Why assault weapon ban bill won't do anything

AP Photo/Lisa Marie Pane

On Friday, the House did it. They passed their assault weapon ban bill, something that was proving far more difficult than many imagined.

This is anything but good news.

As Cam noted on Friday:

While the bill is almost certainly doomed to defeat in the Senate, gun owners shouldn’t dismiss today’s vote too easily. There’s nothing moderate, reasonable, or common sense about the gun ban approved by the House today, but Democrats are almost uniformly behind it nonetheless. The only thing stopping this bill from being rammed through the Senate on a 51-50 vote are a couple of senators who say they won’t nuke the filibuster. If Democrats hold the House this November (unlikely, but not impossible) and pick up a couple of Senate seats (a distinct possibility, unfortunately) they could jam this bill and much worse down the throats of tens of millions of law-abiding Americans in just a few months.

These are all valid points, of course, and I agree with everything he says here, and not just because he’s my editor.

No, these are all very true points.

Yet I still maintain that, in the grand scheme of things, this isn’t going to matter.

You see, for starters, that filibuster has held for a year and a half, and for good reason. Those couple of senators recognize that killing the filibuster will get Democrats some short-term gains, but remove a tool they might need when they find themselves in the minority next.

While Democrats tend to act as if every majority gained is a permanent one, some do recognize that they’re going to be the minority someday and these couple of senators likely want to make sure they have the option to use the filibuster then.

But even if that goes out the window, an assault weapon ban is likely to be very short-lived, if it even gets to go into effect.

You see, while House Democrats are proud of themselves for passing an assault weapon ban, they did so in the post-Bruen world. That’s an especially stupid move.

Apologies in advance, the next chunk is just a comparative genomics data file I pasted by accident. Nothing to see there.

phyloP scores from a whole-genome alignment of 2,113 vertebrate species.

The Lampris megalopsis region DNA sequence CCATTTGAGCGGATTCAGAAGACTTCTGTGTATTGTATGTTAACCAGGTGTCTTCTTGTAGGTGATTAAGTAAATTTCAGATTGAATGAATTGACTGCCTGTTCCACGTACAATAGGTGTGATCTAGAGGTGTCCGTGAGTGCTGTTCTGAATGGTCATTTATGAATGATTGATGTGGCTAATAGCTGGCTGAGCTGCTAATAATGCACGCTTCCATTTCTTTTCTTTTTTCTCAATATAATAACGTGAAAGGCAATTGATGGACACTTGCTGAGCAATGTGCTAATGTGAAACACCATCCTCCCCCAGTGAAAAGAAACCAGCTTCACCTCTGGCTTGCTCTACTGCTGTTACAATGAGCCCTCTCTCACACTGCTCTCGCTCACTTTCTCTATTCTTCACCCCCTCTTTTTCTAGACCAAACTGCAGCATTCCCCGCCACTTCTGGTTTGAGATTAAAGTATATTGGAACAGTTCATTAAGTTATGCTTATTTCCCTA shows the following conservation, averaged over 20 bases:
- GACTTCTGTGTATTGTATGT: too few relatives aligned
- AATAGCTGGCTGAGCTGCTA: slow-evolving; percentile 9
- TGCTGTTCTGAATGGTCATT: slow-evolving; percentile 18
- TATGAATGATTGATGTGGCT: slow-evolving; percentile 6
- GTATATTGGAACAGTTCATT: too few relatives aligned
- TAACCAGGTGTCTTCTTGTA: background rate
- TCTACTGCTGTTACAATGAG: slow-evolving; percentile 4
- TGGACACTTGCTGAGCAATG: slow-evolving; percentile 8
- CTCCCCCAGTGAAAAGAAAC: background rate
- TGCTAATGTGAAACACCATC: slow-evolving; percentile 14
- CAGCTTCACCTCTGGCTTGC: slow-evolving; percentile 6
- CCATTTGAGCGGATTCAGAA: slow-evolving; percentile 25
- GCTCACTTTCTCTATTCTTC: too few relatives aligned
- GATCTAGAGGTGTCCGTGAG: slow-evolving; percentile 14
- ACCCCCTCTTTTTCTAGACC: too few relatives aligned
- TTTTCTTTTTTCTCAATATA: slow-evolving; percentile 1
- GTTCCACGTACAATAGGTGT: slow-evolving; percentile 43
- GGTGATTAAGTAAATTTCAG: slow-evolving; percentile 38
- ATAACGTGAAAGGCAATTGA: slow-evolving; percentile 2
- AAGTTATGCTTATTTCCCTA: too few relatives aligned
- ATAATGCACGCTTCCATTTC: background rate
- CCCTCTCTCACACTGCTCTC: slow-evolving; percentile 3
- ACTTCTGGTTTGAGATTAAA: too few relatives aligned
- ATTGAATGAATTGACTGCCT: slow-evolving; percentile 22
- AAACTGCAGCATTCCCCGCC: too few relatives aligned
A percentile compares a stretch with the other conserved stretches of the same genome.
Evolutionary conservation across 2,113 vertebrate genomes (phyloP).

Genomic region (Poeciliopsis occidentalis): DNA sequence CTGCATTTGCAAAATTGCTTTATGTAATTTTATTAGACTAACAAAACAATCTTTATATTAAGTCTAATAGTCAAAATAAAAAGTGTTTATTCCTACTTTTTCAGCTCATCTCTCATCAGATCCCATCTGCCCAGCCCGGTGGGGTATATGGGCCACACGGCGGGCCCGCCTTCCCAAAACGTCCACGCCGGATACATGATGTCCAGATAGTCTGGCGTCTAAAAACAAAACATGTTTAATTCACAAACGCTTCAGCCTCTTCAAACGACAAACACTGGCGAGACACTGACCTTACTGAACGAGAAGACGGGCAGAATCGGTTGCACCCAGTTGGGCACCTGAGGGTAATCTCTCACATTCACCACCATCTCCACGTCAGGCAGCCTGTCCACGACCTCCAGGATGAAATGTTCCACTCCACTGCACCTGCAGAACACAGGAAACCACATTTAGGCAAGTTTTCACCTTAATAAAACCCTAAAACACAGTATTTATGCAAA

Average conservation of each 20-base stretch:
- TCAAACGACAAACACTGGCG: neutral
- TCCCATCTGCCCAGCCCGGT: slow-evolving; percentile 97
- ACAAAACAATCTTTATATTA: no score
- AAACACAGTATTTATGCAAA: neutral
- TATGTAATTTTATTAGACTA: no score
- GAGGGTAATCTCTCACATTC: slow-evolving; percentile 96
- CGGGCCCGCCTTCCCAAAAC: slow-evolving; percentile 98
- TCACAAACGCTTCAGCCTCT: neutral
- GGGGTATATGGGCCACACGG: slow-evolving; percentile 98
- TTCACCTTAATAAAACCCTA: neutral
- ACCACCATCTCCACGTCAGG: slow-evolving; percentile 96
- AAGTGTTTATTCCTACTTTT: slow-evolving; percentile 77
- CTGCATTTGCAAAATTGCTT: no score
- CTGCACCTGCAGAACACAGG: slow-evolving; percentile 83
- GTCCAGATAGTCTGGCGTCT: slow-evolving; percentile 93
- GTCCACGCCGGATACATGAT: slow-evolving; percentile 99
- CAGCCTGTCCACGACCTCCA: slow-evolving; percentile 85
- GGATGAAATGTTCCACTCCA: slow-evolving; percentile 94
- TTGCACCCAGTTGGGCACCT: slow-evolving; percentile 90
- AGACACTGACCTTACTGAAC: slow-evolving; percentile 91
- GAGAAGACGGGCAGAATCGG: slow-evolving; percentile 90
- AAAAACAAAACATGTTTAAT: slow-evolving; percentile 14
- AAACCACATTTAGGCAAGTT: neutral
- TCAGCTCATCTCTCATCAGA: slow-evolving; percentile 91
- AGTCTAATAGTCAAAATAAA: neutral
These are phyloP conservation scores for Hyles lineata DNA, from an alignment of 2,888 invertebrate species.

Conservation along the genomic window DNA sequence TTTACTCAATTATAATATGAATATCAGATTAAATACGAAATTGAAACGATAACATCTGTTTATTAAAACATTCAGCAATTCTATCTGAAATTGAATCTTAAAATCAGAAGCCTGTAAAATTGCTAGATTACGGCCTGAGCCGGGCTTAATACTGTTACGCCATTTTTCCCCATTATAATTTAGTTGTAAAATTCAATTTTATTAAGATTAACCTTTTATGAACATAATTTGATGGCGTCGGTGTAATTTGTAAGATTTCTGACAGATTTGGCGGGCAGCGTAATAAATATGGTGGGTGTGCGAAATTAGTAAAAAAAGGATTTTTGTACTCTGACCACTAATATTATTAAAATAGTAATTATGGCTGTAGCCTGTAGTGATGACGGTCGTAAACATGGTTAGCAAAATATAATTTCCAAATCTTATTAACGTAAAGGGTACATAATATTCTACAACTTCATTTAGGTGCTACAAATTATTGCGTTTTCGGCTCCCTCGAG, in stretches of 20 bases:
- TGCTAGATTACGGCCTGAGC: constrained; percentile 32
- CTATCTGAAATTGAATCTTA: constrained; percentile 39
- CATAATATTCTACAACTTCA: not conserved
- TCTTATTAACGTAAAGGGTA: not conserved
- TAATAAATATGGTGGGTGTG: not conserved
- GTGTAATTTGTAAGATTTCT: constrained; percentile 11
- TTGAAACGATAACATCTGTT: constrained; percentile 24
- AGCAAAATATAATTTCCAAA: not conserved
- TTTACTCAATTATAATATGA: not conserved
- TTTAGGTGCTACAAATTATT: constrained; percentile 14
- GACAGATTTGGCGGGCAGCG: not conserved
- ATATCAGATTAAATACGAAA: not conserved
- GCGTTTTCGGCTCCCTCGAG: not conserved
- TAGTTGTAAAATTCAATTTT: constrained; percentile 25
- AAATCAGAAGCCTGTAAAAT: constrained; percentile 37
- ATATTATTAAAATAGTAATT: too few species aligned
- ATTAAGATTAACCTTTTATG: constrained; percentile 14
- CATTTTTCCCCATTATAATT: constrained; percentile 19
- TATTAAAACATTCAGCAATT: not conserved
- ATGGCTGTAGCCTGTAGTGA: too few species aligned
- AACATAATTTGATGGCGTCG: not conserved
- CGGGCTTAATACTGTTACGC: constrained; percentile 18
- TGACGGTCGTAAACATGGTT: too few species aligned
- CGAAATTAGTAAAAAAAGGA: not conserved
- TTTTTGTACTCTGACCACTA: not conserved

After all, Bruen makes a few things clear. One biggie is that you can’t pass a constitutional gun control bill unless you can show a similar bit of gun control dating back to around the time of the Founding. You have to clearly show that the same Founding Fathers who ratified the Second Amendment also favored a given kind of gun control.

They’re simply not going to be able to show a ban on the most popular rifle on the market today, even if they really push the idea that these are “weapons of war” as gun control proponents try to claim. After all, back in their day, every house had just as good a weapon as the United States Army gave its front-line troops, if not a better one.

That was kind of the point behind the Second Amendment in the first place.

So it’s unlikely an assault weapon ban will survive judicial challenges, and I suspect there would be many if such a law actually came to be.

Look, the passage of the bill in the House is troubling, but it’s more troubling to me because it signals just how little House Democrats care about the actual rule of law. They’re quite content to ignore any bit of ruling issued by the Supreme Court if it doesn’t say what they want it to say.

That’s a dangerous thing in and of itself.

Then again, the way many Democrats view our rights, in general, is just as dangerous in the grand scheme of things. It’s not difficult to see why, either.